Our family loves to travel. Everyone except Sophie, that is. For her, the ideal voyage is the trip from her bedroom to the kitchen downstairs. I, on the other hand, live for travel. In fact, I believe I suffer a moderate to severe case of travel addiction. As soon as we return from a vacation, I feel an uncontrollable urge to plan the next one. It sometimes feels like an illness.
I often neglect the treasures in our own backyard to quench my wanderlust, which is reserved for far-flung locales that require boarding an airplane and basic knowledge of a foreign language. Because to my mind, travel isn’t really travel unless it takes you to unfamiliar and exotic places.
Chloe often complains that we don’t go to New York City frequently enough and she’s right. We live 12 miles away from midtown and have ample public transportation options to deliver us there. But isn’t that the way of life for most of us? We take our local treasures for granted. Hell, when I lived in Paris with my-not-yet-then husband, we never visited the Eiffel Tower. It wasn’t until we had kids and returned to the City of Light as tourists that we climbed the damn thing.
One of my French nephews recently came for a visit. We were initially going to take him (and our dog) on a road trip to Lake Placid, but chose to cancel our plans so we could spend more time showing him the local sites instead. Lower Manhattan, the Metropolitan Museum of Art, the beach, Six Flags, the Statue of Liberty, a competitive round of miniature golf, the mall…None of us regretted the decision to make our house the epicenter of our adventures.
My favorite excursion by far, however, was our jaunt to Grounds for Sculpture, a huge outdoor sculpture park that was founded by J. Seward Johnson of the Johnson & Johnson clan. An artist himself, Johnson’s mission was to make contemporary art accessible to the masses. Although many renowned sculptors have found a home for their works here, we happened upon a large retrospective of Johnson’s own larger-than-life re-imaginings of iconic paintings during our visit to the quirky open air museum.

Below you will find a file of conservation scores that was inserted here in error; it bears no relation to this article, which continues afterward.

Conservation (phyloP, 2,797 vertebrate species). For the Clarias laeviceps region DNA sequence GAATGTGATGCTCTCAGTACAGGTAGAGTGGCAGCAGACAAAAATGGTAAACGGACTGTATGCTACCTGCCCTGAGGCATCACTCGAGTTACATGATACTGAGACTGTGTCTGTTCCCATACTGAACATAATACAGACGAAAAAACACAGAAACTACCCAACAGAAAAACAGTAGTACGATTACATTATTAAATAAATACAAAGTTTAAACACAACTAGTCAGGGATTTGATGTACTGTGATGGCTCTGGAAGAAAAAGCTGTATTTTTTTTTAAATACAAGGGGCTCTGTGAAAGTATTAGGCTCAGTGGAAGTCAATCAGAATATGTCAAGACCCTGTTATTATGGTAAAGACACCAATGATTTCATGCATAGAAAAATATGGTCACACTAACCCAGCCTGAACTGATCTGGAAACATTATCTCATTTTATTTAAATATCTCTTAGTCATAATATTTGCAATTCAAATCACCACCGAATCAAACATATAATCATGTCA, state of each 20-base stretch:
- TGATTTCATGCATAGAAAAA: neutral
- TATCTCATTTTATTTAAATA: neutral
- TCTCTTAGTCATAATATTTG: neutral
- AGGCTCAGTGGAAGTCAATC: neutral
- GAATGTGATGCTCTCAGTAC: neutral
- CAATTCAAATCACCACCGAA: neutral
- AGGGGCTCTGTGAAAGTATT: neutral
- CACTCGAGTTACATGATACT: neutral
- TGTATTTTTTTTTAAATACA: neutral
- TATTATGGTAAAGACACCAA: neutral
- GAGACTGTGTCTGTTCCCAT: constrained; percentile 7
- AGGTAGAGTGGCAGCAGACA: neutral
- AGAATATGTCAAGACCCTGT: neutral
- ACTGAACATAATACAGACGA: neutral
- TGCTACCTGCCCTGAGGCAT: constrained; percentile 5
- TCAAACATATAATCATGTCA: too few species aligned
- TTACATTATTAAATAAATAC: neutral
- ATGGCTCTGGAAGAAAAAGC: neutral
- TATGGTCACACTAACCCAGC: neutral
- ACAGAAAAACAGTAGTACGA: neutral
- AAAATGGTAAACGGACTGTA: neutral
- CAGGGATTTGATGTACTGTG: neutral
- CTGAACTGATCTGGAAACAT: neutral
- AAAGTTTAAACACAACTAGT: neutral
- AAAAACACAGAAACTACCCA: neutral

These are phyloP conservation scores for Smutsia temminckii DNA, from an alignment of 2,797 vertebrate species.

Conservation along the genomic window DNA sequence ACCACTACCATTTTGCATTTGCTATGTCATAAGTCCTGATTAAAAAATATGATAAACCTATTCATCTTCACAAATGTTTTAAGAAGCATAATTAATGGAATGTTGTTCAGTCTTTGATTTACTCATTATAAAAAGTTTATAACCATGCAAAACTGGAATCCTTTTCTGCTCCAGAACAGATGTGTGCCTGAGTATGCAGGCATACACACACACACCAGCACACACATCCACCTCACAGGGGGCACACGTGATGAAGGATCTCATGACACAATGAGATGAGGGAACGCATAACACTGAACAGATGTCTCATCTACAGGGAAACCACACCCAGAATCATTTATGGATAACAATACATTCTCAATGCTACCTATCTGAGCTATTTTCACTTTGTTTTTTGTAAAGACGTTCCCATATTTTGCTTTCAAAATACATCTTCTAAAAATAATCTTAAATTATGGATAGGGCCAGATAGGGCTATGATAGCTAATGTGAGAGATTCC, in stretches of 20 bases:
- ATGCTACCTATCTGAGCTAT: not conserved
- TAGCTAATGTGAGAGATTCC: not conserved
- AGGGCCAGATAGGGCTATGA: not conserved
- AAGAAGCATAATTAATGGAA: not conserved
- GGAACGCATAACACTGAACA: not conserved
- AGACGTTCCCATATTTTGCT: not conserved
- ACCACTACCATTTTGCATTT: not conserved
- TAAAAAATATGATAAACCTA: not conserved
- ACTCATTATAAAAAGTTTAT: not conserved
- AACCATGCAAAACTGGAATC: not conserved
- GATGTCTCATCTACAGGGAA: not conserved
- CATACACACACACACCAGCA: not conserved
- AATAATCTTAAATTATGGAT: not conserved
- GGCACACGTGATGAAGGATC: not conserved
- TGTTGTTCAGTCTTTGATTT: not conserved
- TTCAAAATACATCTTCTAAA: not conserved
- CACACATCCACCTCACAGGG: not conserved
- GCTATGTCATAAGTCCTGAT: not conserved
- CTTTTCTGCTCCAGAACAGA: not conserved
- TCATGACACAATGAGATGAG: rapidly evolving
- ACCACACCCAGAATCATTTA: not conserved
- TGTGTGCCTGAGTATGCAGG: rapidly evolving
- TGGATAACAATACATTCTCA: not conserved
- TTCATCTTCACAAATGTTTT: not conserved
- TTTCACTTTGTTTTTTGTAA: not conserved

His sculptures are kitsch, to be sure, but you have no sense of humor or whimsy if you don’t find them entertaining. For a couple of teens and a pre-pubescent tween, the site is marvelous in the way fictional Wonderland is marvelous. Or Neverland. Most of the pieces are interactive and invite unfettered exploration using your all of your senses, most especially touch.
So you can imagine the zaniness that ensued when Chloe, Sophie and their cousin were let loose at this place.
Sophie is a typical 8-year old. She thoroughly amused herself by picking the nose of the farmer in this this slightly off-kilter interpretation of “American Gothic.”
The kids all agreed that the “Girl With a Pearl Earring” was in desperate need of company. She seems less lonely now, doesn’t she?
Chloe doesn’t normally take baths, but this one was too inviting to pass up.
After soaking for a blissful few minutes, Chloe was startled back to reality by a disturbed phantom-like man on a bridge, who eerily resembles that disturbed phantom-like man in Munch’s “The Scream.”
Incensed at the sexual inequity of this picnic, Chloe took it upon herself to shield the woman’s breasts from lecherous eyes.
And if you ever thought that Marilyn Monroe wasn’t already an American cultural icon, Johnson’s jaw-dropping sculpture removes any doubt.
Sophie often felt left out while Chloe and my nephew bonded over one another’s puerile behavior, so she found a friend of her own.
The kids joined these men on the breadline, thanks to George Segal’s Depression-themed bronze sculpture.
The lap of this imposing “Olympia” was too tempting to resist, outsized boobies be damned. And since it involved some climbing (and was probably off-limits to boot)…need I say more?
Now it’s my turn to ask you, dear readers, what local treasures relieve your travel itch?